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Military Widow: A Survival Guide Paperback – June 8, 2006
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About the Author
Joanne M. Steen, the widow of a naval aviator killed in the line of duty, is a nationally certified counselor and certified strategic planner, crisis responder, instructor, and speaker on military loss.
M. Regina Asaro is a psychiatric nurse certified in death and bereavement and a crisis responder who worked with a team in Oklahoma City in the aftermath of the bombing and with the families of victims of the massacre in Srebrenica.� She has presented many workshops on the impact of violent crime, grief, and traumatic loss.
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Top customer reviews
I have read reviews that mentioned the book would have been helpful during the first days and weeks. Honestly, I do not think any book would be helpful so early. I just cannot imagine being able to sit and read and comprehend during a time when the mind is still spinning from the emotional trauma. But, everyone is different.
I think this book is much better suited at helping others understand what a military widow may be experiencing. Friends, family, CAOs, Rear Detachments, etc. I, however, did not feel I needed to read a bunch of stories about what I was experiencing and how it is "normal". I know what I am experiencing. I do not need to read somebody telling me what I am experiencing.
I gave this book four stars because it is well done and it is a great resource for those hoping to gain insight into the world of a military widow. I did not give it five stars because as a widow I did not find it helpful to read what I already know.
I have found that the insight this book provides will also be helpful for the loved ones of a military widow, whether civilian or military, who are trying to support her and navigate the rough waters of military widowhood.
Congratulations, Joanne and Regina, on a resource that is heartfelt, truthful, conscientious, knowledgeable and easy to read, and thank you so much for providing it to us. This book has brought me to an "aha" moment that I didn't think would come, and has provided confirmation and also validation to the feelings that I am having. I know this book will provide that to so many more in the future, when the control is no longer in their hands. It will also provide helpful information to those who wish to support a grieving spouse, or just want to learn more about this path with the hope of never taking it.
The chapters are short, the coverage is excellent, and the "lessons learned" from other military widows stand out. Every word was written with the care of someone who has lived through the pain.
Many of the "lessons learned" in this book can help non-military widows and widowers. It helped me. I believe this book can even help non-widows understand the terrible burden of the military widow.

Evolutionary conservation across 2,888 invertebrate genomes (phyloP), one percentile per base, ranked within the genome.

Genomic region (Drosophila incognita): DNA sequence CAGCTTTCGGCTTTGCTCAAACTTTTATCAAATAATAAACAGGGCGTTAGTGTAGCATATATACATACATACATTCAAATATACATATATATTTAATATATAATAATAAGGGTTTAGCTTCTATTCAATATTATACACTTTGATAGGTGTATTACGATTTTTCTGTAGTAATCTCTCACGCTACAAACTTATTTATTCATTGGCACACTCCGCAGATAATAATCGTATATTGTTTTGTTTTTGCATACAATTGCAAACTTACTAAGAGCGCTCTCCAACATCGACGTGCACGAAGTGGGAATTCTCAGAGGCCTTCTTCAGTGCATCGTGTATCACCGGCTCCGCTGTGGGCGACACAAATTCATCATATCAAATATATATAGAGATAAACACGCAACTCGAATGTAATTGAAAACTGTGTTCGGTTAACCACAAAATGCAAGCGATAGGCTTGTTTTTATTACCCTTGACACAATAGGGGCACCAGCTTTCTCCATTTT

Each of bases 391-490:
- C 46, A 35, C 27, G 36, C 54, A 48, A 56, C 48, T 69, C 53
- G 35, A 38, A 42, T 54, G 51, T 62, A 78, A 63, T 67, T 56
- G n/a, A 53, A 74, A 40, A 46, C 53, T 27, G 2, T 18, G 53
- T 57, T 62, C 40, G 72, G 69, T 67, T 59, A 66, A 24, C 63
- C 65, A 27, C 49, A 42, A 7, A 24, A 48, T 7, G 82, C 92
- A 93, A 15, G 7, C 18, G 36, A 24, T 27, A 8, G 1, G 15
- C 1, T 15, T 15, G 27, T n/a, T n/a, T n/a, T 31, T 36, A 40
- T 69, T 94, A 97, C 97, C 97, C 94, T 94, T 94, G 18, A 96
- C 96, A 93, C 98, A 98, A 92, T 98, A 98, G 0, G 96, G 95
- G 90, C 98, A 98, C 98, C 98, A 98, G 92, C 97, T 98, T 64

Part one: "Life and Death in the military," bring us into the diverse lives of widows in the Army, Navy, Air Force, Marines, and the Coast Guard. Military widowhood (and the focus is on the widow) is especially difficult. Joanne understands: "Protecting America does have its price, and for me, it was my husband's life."
Part Two is entitled: "Military grief is complex." It's usually associated with young widowhood, far from family and home towns. The circumstances of military death, when they died for a cause, when bodies are unavailable, when the mission is classified, makes things more difficult. The publicity around the death, as well as the funeral, often forces the military widow into the public eye.
Military widowhood comes without warning. Part Three: "When your husband dies suddenly," contrasts the circumstances of anticipated and sudden deaths. It dispels popular notions on how we should grieve. It encourages us to do the grief work necessary to move forward in the lives we never wanted. It describes how counseling and getting together with other widows can validate our feelings, with the experience of others. Special military grief issues include delays related to deployment.
As described in Part Four, widowhood is "The unplanned trip through living hell." In most cases, connections to your husband's unit change. Children grieve in different ways. Too many people tell us dumb things (and the book includes interesting answers). It addresses some of the "God issues," it provides warnings about inappropriate advances and identity theft.
Part Five, "Difficult decisions," describes the need for financial planning, encourages stability in living arrangements (after base housing), as well as common-sense advice on medals and mementos.
"Everyday coping," the subject of Part Six, examines how to handle significant dates (as well as the time beforehand), widow humor, staying healthy, in-laws, ex-wives and stepchildren, if and when to date again (as well as the reactions of others), how we change, as well as planning for emergencies.
Appendix A includes a list of practical tips for helping the military widow - in the short and long term. Appendix B adds a list of organizations which can help in various ways.
Disclaimer: I've been a widower for just over four years. I've seen Joanne's work with military widows (and other widowed people like myself) first hand. After my Nancy died, she was the first widow who helped me. She has put the best of her wisdom and hard-earned experience in this book.